This is, again, why I am disappointed that the party of young activists, who seemed to be the most likely to welcome immigrants like me, instead want to keep us on the fringes. Yes, I will say it again and I will ever, ever, ever, ever shut up about it until things change. They are the direct results of the events described in Black Island, and so far they have not been great allies to the logical conclusion of civic vs. ethnic nationalism.
Anyway. There are some things I didn't like about Black Island, but I'd say they are considerably fewer and markedly less annoying than in Officially Unofficial.
The first is that, as this is a collection of previously published journalism, as is often the case when one journalist covers related or ongoing events, there is quite a bit of repetition. Editing some of that out would have made for a stronger narrative.
My husband pointed out, and I agree, that the little interlude of pieces focusing on the fight for marriage equality felt a bit jarring in its discontinuity. I would have rather seen either the book divided not only chronologically but also by events. What I ended up doing was skipping the middle section at first, reading straight through the student activist/Sunflower narrative, and then going back and reading about marriage equality and the outsize influence of churches with evangelical ties in Taiwan. It made for a much cleaner narrative.
I would have also liked even more detail on the actual Sunflower occupation, but I suppose I can read a history textbook for that. A bit of a deeper look into the Next Media acquisition would have also been of interest to me.
Brendan also noted that if you are looking for stories about other events of that time - such as the tussle between Ma Ying-jiu and Wang Jin-ping for power within the KMT, you won't find it here. I understand why, but I actually think the story would have been strengthened by including such seemingly unrelated events. In fact, as the Sunflowers and a few political commentators understood at the time and as most people understand now, Ma Ying-jiu having both KMT chairmanship and the presidency, and using that double-barreled power to not only twist arms to get the Legislative Yuan to rubber-stamp his increasingly autocratic-seeming demands, but for the president to try to fire the speaker of an entirely separate branch of government because he wasn't falling sufficiently in line was nothing short of a constitutional crisis.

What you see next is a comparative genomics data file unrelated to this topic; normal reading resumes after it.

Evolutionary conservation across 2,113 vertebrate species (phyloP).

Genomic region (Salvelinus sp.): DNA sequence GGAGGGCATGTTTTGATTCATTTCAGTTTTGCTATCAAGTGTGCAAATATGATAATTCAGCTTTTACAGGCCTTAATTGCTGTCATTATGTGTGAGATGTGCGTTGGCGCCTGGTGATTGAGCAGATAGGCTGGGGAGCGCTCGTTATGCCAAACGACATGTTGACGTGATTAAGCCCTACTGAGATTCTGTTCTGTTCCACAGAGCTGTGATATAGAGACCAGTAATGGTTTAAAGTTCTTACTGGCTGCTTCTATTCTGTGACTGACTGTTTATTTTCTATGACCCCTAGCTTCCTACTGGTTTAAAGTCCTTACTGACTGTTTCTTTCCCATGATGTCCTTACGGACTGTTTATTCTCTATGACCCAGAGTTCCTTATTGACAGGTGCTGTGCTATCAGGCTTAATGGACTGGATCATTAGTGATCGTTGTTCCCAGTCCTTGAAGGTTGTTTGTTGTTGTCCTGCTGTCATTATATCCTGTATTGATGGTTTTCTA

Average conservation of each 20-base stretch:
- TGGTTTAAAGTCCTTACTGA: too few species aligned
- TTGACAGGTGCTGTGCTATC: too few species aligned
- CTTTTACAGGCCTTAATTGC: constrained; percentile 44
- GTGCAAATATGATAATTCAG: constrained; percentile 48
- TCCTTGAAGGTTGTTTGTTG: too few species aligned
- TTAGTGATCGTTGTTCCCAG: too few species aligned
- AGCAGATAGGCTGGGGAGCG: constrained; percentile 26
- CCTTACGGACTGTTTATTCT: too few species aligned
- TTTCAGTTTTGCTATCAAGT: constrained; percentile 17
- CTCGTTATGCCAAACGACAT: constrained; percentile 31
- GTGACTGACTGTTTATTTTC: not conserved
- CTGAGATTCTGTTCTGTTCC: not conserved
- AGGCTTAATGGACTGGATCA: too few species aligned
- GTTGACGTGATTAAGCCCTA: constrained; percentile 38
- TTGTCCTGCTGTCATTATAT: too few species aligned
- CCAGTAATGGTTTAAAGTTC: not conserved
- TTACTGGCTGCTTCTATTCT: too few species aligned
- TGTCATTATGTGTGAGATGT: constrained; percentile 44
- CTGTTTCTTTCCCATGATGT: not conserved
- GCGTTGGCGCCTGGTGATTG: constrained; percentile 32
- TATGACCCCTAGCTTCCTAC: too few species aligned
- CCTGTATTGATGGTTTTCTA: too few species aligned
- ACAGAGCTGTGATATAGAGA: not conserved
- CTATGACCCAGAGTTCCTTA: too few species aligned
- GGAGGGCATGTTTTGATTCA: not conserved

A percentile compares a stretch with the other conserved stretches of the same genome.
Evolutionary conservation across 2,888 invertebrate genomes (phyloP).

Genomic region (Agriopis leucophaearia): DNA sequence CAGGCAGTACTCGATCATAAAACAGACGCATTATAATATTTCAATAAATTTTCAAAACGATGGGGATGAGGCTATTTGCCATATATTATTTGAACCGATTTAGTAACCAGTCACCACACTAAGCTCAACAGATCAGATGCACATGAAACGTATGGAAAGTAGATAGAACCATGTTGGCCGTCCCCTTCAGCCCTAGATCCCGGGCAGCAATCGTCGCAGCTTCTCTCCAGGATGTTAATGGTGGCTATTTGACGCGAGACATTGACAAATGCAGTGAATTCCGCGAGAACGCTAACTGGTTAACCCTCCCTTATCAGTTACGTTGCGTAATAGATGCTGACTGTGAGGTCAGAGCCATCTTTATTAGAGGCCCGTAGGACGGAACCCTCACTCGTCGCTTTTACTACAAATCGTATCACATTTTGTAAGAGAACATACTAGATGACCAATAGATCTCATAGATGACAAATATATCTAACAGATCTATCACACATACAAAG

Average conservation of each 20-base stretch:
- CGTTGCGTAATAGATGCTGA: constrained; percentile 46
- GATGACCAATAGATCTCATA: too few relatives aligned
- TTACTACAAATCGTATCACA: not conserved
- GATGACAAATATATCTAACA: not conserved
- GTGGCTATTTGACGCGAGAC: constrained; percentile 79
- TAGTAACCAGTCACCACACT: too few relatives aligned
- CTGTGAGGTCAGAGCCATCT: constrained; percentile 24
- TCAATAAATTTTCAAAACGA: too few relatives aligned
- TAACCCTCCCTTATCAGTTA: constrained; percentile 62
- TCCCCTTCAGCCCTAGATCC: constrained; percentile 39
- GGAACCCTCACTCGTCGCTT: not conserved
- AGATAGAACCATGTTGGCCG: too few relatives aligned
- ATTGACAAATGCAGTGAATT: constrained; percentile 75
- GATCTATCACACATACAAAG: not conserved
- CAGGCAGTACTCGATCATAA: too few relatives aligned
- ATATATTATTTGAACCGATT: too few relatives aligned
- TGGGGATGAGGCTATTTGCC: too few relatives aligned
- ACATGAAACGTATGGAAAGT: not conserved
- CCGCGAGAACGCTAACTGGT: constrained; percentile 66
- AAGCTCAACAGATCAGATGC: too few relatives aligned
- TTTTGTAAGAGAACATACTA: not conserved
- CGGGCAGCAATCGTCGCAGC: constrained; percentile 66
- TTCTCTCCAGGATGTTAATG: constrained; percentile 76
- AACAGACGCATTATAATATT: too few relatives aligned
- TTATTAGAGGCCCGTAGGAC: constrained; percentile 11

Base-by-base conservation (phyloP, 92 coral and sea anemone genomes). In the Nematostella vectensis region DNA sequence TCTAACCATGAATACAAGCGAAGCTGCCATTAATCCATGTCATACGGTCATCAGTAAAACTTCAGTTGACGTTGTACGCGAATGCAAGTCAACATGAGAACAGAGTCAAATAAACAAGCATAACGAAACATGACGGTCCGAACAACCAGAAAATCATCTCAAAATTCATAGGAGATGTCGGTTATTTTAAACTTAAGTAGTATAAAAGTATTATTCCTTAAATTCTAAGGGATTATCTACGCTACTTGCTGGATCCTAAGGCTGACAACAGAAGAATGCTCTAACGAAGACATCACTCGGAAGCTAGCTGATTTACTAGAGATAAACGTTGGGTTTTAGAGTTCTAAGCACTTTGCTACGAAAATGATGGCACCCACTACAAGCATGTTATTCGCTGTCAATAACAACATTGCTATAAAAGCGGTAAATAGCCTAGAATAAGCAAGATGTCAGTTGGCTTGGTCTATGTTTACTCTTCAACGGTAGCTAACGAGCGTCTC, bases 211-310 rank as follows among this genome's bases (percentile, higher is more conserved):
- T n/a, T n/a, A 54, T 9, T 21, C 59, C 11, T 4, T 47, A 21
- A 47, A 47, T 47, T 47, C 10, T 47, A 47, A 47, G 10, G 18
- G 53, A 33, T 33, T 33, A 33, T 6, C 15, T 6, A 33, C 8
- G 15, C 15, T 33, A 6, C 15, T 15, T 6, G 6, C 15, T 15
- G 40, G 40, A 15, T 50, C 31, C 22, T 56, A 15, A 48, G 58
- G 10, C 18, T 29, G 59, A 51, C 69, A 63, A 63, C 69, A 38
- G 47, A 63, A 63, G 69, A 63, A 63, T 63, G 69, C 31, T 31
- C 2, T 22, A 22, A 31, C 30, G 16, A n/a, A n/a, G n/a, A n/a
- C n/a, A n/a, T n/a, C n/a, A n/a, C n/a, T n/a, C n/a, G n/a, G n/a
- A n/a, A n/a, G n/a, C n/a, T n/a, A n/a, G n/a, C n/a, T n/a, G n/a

If you think this attempted ouster of Wang and the power grab that represented was not done in part with forcing passage of the CSSTA, without proper review, in mind, perhaps you are not paying attention. I wouldn't say CSSTA was the only goal of that attempted consolidation of authority, but it was certainly one of them. One directly relates to the other. The smartest activists and commentators understand this, though they don't always elaborate on it because it feels like something of a rhetorical cul-de-sac. Pointing this out would have made the book that much stronger.
Finally, I did feel that a few asides in which Cole expressed more personal views and ideas detracted from the overall narrative. For instance, his rant about cell phones on the MRT and the feeling I get that he feels he has the right to pass judgment on how people pass their commuting time or other downtime. While I agree that using one's various electronic devices to keep abreast of current events, maintain professional and social ties and engage with the wider world is preferably to using it to playing Angry Fruit Crush or whatever, it doesn't matter. We all have our vices and our stupid things we like and it's just not a great path to go down to judge that. I'm sure Cole loves some music I hate or owns a shirt I think is stupid or has a habit I find a waste of time. So what? It's not for me to judge. Besides, while at the height of stress working toward the Delta, I played game after game of iPhone solitaire (I am nothing if not an electronic game traditionalist, also, I'm an Old). Why? It helped me de-stress, gave my mind something else to concentrate on without taxing it too much, and was almost meditative in its repetitiveness. It helped mentally. Don't judge.
The multiple references to hired thugs or other "unsavory" types as "high on betel nut" or as tattooed, smoking, beer drinking betel nut chewers were also off-putting. When talking of actual hired thugs you don't really need to treat their appearance or lowbrow habits as damning evidence - treat what they actually do as evidence. I would be willing to bet just as many tattooed betel-nut chewers showed up to support the Sunflowers. What substances they imbibe or what they choose to put on their bodies is simply not the point and reeks of condescending classism. There is just no reason to do it.
Two little extra things: I agree with Brendan about the lack of translation for quotes in Chinese. We can read them (perhaps with the help of the Chinese dictionary on my - gasp! - iPhone at times) but I would gather many can't. An editor would really help with these sorts of issues. And I really didn't need to read two or more (I didn't count) references to Cole being definitely straight and not gay at all. I literally could not care less if he prefers hot dogs or hamburgers. Doesn't matter and not relevant to the story.
But, these are relatively minor complaints. The overarching narrative is interesting - and perhaps would be even more interesting to someone who hadn't read these articles when they were originally published - and would be a useful addition to the research of a political science student learning about student activism in Taiwan.